“We are in the final stages of the coronavirus. Israel, with the scale of its vaccine drive, is showing the world that there is an exit strategy,” Gamzu, who has since returned to his job as director of Ichilov Hospital in Tel Aviv, said.

His assessment appeared to be shared by Netanyahu, who was recorded earlier this week telling a closed-door meeting that “It’s over.”

The confidence comes with Israel having vaccinated nearly a quarter of the eligible population and clear signs the shots are having an impact.

Netanyahu vowed last week that Israel would ramp up its vaccine drive further, to a target of administering 170,000 shots a day, as a new batch of hundreds of thousands of doses of Pfizer’s vaccine touched down at Ben Gurion Airport.

By late March, Israel will have vaccinated 5.2 million citizens against the coronavirus, according to a plan drawn up by the Health Ministry.

Channel 12 revealed Friday that the percentage of seriously ill over 60s out of the total confirmed cases had dropped drastically in recent days from 2.5% to 1.5%.

“We got used to seeing that 2.5% of the seriously ill were over 60, that has suddenly dropped,” Gamzu said.

At least 75% of the population over 60 has received at least one shot already, indicating that the vaccine was already having an effect, even though its true impact was only expected to come after the second dose.

“This 1.5% is unprecedented, I have not seen this throughout the whole period. The vaccine has a clear effect,” he said. “This shows the beginning of the end.”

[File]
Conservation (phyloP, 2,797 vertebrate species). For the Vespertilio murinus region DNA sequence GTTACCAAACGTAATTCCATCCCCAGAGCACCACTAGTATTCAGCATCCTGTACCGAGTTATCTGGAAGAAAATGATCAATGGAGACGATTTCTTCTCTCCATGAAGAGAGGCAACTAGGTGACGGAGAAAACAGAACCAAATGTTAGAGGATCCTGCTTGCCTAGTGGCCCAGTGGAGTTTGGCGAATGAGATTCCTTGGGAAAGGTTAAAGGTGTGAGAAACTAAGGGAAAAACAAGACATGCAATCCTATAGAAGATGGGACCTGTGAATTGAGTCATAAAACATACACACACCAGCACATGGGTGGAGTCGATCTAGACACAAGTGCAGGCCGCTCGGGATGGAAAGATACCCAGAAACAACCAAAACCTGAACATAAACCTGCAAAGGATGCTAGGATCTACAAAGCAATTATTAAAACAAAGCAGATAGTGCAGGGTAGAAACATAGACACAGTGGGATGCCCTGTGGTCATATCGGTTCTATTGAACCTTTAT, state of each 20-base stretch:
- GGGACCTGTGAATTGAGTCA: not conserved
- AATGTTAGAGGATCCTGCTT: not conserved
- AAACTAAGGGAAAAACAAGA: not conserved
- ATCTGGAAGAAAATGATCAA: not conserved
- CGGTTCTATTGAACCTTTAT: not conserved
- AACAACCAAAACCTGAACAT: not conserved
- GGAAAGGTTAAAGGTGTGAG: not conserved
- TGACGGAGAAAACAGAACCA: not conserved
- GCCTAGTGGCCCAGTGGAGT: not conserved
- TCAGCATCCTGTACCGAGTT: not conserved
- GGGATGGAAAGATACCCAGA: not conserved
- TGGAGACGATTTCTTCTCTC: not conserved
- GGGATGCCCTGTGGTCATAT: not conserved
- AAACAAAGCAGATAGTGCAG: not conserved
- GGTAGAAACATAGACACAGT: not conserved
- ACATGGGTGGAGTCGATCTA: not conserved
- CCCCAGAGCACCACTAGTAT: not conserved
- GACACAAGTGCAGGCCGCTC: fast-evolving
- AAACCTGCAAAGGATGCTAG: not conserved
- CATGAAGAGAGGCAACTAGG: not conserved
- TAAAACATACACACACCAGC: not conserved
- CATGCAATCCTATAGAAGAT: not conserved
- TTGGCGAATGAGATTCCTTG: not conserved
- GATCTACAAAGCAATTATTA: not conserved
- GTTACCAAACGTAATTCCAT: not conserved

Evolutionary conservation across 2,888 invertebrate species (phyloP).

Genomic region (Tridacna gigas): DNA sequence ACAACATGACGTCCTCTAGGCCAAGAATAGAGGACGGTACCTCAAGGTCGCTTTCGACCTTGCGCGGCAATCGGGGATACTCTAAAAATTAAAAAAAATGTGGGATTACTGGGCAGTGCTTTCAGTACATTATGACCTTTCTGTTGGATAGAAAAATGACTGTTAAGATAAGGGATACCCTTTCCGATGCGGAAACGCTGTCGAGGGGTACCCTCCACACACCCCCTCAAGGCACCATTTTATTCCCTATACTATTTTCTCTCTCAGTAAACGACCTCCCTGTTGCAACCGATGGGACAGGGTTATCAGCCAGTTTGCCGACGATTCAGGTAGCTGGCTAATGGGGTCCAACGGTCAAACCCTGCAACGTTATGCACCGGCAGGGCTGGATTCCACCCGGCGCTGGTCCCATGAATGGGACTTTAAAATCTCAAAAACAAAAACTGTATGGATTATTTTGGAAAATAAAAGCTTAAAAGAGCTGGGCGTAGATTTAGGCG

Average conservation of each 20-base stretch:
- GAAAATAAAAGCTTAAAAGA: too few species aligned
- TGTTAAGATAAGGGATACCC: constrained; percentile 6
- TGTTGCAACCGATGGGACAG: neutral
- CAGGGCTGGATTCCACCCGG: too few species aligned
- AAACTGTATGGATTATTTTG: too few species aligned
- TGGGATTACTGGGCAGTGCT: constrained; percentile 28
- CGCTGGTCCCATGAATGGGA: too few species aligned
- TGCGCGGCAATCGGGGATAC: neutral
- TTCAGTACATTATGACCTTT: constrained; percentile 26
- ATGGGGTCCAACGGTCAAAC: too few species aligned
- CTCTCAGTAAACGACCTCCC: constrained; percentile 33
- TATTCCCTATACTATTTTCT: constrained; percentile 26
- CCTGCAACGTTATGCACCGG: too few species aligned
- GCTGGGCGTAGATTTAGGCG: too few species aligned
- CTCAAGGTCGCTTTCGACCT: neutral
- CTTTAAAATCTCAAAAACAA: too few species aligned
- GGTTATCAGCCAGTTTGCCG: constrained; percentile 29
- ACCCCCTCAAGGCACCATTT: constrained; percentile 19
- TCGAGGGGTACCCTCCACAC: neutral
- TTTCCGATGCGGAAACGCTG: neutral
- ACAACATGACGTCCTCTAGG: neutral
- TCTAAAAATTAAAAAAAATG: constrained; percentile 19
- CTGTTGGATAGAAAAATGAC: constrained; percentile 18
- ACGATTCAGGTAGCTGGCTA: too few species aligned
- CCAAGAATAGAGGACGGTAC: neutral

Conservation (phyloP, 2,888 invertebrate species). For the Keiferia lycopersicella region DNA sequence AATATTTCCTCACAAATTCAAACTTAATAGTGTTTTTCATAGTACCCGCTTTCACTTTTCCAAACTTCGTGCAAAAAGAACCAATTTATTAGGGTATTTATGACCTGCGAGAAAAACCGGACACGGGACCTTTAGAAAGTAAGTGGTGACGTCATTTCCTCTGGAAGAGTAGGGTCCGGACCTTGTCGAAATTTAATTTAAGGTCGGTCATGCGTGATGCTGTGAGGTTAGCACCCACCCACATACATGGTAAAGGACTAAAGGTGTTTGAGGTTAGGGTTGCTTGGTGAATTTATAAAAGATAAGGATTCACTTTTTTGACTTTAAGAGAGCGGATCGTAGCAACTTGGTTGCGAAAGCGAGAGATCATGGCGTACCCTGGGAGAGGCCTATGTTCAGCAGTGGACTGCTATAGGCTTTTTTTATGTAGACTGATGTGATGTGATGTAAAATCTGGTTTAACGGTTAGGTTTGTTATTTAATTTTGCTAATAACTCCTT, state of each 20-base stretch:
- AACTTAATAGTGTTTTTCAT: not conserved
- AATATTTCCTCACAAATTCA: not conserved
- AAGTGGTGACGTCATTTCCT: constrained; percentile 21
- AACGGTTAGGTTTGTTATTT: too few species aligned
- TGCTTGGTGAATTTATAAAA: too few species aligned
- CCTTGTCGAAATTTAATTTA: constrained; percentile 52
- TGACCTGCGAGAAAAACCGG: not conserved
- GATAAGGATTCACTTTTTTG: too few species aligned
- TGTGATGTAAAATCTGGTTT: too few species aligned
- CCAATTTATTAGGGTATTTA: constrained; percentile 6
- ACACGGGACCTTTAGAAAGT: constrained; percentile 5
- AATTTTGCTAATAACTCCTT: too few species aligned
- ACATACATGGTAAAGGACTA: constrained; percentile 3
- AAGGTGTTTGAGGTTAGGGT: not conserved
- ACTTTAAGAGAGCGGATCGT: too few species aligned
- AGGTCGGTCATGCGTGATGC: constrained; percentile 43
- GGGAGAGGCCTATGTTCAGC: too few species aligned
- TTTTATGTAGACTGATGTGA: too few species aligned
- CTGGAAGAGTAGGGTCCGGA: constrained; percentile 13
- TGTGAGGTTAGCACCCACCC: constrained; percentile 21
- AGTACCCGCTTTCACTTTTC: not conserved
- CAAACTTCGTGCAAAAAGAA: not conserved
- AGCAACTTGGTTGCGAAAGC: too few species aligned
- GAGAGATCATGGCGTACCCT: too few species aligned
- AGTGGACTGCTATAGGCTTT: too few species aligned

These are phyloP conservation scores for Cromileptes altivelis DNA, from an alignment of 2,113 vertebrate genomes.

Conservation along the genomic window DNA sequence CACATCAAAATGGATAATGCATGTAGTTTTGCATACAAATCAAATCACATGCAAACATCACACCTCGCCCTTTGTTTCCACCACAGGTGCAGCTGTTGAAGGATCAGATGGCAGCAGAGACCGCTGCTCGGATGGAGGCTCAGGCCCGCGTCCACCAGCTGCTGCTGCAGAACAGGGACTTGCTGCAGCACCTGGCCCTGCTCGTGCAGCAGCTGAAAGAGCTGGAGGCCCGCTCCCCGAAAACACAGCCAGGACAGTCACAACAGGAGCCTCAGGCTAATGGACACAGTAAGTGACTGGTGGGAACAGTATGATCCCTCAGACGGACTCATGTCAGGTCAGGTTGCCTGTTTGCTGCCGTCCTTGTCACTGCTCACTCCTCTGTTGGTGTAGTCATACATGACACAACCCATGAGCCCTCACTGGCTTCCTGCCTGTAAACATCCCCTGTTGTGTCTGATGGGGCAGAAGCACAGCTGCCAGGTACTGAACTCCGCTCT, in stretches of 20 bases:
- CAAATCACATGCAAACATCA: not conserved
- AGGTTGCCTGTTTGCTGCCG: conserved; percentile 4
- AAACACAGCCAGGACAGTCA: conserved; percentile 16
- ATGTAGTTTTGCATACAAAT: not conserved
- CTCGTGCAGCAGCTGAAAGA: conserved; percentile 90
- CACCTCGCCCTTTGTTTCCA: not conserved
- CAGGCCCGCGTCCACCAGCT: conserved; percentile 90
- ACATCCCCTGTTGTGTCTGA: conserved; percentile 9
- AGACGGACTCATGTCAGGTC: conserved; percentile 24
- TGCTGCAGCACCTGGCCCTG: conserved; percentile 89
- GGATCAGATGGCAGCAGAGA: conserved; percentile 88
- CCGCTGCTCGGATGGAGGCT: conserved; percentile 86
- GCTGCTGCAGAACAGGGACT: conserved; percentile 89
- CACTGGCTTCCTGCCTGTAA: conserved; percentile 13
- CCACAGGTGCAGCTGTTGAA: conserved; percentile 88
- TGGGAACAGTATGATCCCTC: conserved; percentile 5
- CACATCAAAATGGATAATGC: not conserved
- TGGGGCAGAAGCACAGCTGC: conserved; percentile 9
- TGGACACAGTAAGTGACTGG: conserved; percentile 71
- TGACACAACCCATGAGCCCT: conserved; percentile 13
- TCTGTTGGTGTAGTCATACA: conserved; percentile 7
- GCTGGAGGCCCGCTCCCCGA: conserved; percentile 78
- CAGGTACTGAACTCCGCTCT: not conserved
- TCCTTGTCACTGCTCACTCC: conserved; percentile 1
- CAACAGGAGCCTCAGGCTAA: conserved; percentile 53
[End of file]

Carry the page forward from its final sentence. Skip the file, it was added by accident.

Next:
A woman receives a coronavirus shot at a vaccination station on January 16, 2021 in the coastal city of Herzliya (Gili Yaari /Flash90)

Gamzu praised the government and Netanyahu for securing the vaccinations but said the real credit was due to the Israeli public.

“The major success belongs to the people of Israel, the public that has gone to vaccinate with great faith, saying I believe in the vaccination,” said Gamzu. “This is not something you are seeing everywhere around the world and it needs to be said.”

The optimism comes as Israel said Friday that all Israelis over the age of 45 will be eligible to receive the first COVID-19 shot through their health providers starting Sunday as Israel’s vaccine drive continues to expand.

Coinciding with the launch of the vaccination campaign has been a surge in coronavirus cases, with some 9,000 daily new infections diagnosed in recent days.

There has also been a sharp rise in fatalities and the number of patients in serious condition from COVID-19 complications.

However, Gamzu said that both the number of overall new cases and of those seriously ill appeared to be leveling off, and the trend was turning.

Former chief rabbi of Israel, Rabbi Yisrael Meir Lau, receives a COVID-19 vaccine at Tel Aviv Sourasky Medical Center, December 20, 2020. (Miriam Alster/Flash90/ via JTA)

Meanwhile on Saturday former Ashkenazi chief rabbi Yisrael Meir Lau tested positive for coronavirus, days after he received the second dose of a coronavirus vaccine, according to Hebrew media reports.

It is not immediately clear when Lau, 83, was infected with the virus, but he may well have contracted it before receiving the second dose, as the virus usually takes some time to show up in tests.

Lau was reportedly feeling well and did not have any symptoms.